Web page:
You write the kanji for “cancer” like this: 癌. Within the radical for illness, there are three mouths over a mountain, so some people used to say, “If you eat mountains of food and bad-mouth a lot, you end up with cancer.” I thought, “Oh, that’s what must have done it.” When I was traveling with very little money, I’d sometimes eat what I found lying around outside, which included a lot of instant meals and junk food.

6                During my treatments, there were many days when I thought, “If my pancreas starts to hurt, there’s a chance that I could die tomorrow. If that happens, I should do what I want to do today.” The things I had always wanted to do suddenly became my priority, but I was still poor and in no condition to travel, so I turned to drawing. The only things I could really draw were jizo (boddhisatva statues), and I drew tons of them—jizo that seemed to convey, “It’s okay, everything will go well, everything will be great.” Drawing became very therapeutic.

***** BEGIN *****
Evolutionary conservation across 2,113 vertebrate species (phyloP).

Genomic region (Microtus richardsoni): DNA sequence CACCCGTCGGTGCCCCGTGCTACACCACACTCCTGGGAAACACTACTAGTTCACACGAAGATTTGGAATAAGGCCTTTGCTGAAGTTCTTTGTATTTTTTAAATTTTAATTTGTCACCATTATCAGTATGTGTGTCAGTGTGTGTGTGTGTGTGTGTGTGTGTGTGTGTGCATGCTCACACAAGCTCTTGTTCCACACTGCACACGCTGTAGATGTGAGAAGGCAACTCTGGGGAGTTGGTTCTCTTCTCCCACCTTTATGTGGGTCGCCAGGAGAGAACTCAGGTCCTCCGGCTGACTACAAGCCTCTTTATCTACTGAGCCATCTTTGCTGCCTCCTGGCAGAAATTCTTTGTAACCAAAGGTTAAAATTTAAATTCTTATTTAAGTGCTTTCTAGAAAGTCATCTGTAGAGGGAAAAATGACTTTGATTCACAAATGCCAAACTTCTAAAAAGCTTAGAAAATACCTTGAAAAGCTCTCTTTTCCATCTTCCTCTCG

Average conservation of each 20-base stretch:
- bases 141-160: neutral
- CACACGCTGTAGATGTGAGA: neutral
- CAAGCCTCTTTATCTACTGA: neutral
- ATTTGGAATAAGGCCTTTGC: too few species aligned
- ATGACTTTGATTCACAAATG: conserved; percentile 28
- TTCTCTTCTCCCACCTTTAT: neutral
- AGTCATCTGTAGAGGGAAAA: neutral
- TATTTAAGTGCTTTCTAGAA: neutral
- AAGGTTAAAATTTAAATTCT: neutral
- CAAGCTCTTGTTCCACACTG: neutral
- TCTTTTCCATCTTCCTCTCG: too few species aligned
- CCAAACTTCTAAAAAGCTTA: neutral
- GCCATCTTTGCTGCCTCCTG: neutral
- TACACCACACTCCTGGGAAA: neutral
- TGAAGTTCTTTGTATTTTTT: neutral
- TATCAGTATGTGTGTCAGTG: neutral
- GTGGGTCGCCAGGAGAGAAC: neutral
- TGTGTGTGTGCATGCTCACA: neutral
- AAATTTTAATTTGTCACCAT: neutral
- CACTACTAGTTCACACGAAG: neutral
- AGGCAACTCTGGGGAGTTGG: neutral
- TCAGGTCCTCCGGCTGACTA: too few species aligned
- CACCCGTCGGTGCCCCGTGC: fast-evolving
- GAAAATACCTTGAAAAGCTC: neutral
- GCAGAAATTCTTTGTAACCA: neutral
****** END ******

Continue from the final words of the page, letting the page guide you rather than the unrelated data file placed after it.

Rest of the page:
Later, I thought about the three mouths in the kanji for cancer again. I had been eating much better than before, so I wondered why I wasn’t improving. Then I had the realization that the mouths, in my case, must have represented stress. The stress I had put on myself growing up for not being a model student had to be what had damaged my body. But by doing what I wanted, by drawing, and not bothering to interact with unpleasant people who I quite literally didn’t have time for, I finally came to love myself. It didn’t matter that I wasn’t a model student in my youth. If people made fun of me, I could just laugh it off. The three mouths of the cancer turned into smiles. But I still bore this illness, regardless of my new attitude.

3

You can find part two of Savo’s story here! Also, something to think about: if you think of anything you’d like to ask Savo, leave it in the comments! I’m going up to visit them soon and if I gather enough to ask, perhaps I can also do an interview for a future Miso Green. Or you can always email me with your questions.

 

Uluwehi Mills

 

miso.green.ht@gmail.com